State 'Fact-Finder' Enters Dispute in Detroit; Striking Teachers Gain Influential Support

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Detroit--As striking teachers and school officials in the nation's seventh-largest school district began a "fact-finding" process last week, another cut in state aid deepened the district's immediate financial difficulties.

Reversing an earlier vote, the Michigan legislature approved a $72-million cut in aid to public elementary and secondary schools. The action is expected to add an immediate cash shortage of $7 million to the Detroit school system's projected 1982-83 deficit of $60 million.

Because the $7-million shortfall in state funds will be made up by the end of the school year, it is not expected to hamper negotiations between the city school board and the 11,000-member Detroit Federation of Teachers, whose members walked out on Sept. 13 after three days of school.

But the union and school board positions remain so far apart that the two sides are expected to spend about three weeks in fact-finding before reaching a settlement.

In the fact-finding process, a state-apointed mediator acts as a judge, hearing evidence and arguments presented by both sides in the dispute. The mediator then submits his findings and recommendations, which are nonbinding, to both sides.

"It's a shame that schools here must be closed during this lengthy process," said the mediator, David Tanzman, "but the time for a quick settlement has passed. Both sides have been very inflexible about their positions." The Detroit school board has demanded that teachers make contract concessions totaling $23 million for the 1982-83 year. Teachers have been asked to accept larger classes, fewer paid holidays, and an 8-percent cut in their previous year's salary. For the average Detroit teacher, the rollback would mean an annual salary reduction from $26,330 to $24,224.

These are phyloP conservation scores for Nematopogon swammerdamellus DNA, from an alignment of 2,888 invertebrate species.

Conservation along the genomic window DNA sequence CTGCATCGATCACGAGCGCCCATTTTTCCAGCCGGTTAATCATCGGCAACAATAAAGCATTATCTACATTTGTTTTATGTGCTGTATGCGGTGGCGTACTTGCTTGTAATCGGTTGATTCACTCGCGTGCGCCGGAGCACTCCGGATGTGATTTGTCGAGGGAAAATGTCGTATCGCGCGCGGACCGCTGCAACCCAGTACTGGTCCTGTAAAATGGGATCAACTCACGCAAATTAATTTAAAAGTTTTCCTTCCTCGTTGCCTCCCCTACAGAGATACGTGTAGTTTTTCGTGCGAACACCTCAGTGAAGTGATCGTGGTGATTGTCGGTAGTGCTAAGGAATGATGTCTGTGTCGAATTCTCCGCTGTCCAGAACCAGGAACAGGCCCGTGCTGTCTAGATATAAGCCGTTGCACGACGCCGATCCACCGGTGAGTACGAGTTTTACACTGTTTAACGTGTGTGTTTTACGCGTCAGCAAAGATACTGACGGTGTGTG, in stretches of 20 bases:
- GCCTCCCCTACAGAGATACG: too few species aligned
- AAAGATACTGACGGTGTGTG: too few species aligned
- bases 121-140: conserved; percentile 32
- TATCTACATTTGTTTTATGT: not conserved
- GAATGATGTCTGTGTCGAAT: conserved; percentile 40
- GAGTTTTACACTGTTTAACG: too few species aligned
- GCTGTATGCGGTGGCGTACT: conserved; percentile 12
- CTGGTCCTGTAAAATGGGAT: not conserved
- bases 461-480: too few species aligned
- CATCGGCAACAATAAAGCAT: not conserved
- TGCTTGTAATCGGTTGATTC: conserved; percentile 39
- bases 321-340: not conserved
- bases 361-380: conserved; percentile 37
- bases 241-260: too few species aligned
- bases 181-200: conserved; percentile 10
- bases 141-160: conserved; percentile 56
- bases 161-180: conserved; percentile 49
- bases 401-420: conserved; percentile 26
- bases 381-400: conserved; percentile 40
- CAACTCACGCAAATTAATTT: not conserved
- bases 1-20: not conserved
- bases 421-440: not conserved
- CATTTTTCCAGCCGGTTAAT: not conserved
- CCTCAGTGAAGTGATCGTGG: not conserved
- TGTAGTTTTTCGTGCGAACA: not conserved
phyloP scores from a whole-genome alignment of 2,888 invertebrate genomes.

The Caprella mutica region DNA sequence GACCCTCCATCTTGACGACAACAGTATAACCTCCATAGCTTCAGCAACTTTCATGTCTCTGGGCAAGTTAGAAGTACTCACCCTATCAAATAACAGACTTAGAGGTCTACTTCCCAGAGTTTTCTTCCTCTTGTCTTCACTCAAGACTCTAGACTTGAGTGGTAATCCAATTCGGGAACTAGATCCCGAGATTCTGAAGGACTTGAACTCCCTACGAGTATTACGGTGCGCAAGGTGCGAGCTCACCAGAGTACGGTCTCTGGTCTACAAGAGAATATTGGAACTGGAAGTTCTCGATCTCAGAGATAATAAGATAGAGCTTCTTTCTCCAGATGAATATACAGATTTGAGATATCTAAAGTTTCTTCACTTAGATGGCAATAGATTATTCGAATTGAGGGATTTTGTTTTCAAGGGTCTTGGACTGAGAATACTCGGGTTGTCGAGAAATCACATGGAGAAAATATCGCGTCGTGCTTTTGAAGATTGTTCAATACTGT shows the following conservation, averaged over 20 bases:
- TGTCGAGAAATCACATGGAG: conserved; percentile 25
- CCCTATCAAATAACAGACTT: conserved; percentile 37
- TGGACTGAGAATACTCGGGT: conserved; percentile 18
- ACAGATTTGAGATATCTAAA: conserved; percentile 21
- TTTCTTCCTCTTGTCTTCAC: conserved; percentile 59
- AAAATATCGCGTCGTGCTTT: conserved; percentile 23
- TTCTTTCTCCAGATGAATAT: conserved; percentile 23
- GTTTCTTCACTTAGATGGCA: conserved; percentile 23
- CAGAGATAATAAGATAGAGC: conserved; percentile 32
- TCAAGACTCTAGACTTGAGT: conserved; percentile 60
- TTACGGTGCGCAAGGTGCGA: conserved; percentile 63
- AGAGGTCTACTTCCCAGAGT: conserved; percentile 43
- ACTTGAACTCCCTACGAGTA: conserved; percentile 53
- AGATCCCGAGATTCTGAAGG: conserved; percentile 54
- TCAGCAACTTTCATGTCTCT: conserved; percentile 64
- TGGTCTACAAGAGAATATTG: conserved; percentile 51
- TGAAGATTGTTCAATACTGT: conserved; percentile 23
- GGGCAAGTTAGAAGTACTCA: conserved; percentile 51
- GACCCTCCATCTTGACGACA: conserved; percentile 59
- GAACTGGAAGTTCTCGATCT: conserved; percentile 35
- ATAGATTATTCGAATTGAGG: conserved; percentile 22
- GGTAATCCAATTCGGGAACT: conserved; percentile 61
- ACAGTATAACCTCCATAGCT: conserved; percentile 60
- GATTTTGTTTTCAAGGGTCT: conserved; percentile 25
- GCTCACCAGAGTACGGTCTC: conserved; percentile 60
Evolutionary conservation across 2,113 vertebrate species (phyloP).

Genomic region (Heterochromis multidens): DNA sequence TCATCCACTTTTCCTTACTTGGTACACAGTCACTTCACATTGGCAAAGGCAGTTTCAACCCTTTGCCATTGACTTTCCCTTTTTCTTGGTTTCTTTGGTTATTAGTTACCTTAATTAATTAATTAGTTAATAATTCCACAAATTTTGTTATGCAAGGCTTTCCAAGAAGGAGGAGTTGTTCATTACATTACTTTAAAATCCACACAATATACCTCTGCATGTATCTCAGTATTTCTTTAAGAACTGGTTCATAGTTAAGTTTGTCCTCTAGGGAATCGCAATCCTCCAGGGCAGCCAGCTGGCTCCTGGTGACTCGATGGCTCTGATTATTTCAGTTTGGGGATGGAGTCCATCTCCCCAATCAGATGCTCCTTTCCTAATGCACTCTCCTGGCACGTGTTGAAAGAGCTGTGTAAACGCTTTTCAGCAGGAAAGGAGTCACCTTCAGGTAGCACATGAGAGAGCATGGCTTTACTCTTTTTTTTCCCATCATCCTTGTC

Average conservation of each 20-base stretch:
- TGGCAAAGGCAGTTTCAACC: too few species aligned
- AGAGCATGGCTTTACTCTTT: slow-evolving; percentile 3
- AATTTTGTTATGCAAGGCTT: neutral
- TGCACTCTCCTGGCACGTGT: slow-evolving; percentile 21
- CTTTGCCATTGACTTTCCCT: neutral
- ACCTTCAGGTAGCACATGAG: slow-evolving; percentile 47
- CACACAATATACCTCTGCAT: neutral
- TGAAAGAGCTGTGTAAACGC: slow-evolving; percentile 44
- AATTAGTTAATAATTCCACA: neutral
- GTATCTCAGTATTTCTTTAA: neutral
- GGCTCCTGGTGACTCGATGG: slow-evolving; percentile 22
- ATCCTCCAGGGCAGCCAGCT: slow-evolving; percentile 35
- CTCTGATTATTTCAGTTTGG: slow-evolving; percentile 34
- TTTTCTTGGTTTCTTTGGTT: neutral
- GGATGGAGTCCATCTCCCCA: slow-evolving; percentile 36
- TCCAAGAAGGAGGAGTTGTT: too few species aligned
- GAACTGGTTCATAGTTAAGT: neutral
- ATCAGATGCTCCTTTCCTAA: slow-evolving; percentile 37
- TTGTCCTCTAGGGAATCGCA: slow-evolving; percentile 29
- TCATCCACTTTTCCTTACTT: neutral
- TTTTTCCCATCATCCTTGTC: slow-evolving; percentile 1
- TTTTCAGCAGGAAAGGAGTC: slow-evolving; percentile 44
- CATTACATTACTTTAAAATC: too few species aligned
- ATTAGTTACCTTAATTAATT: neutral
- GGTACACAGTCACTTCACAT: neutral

Detroit teachers say they will work for the same pay as last year, but have adamantly refused any concessions. "We don't believe their deficit projection," said John M. Elliott, president of the union. "And we are not going to take these upfront cuts at their insistence."

The striking teachers picked up some support last week. An influential association of clergy and a coalition of 12 other Detroit school unions both urged the school board to reopen classes and pay teachers at last year's salary scale while bargaining continues. Mayor Coleman A.Young, who has many allies on the board, said teachers "would be crazy" to accept wage cuts.

Still, the board and administration pressed for the concessions. "If our teachers have an alternative suggestion for reducing the deficit, I'll be happy to listen to it," said Superintendent Arthur Jefferson. "But so far I haven't heard anything."

That deficit became more of a factor as the legislature approved Gov. William G. Milliken's plan to cut $150 million in school aid to balance the state's budget. The cut includes $72.3 million in aid to elementary and secondary schools and $39 million in aid to higher education.

Governor Milliken's cost-cutting order, his fourth in the past year, had been rejected by the legislature two weeks earlier. To gain legislative support for the plan, the Governor agreed to make accelerated aid payments of $111 million to schools and colleges next June 30 instead of in August 1983.

State lawmakers had already agreed to restore another $80 million next year in education subsidies that were cut from this year's budget. Because the fiscal year for Michigan schools runs from July 1 to June 30, the change would mean no loss in state aid during this school year. At the same time, the plan lets the state close the books on a budget year that ends on Sept. 30.

--Glen Macnow

Vol. 02, Issue 04

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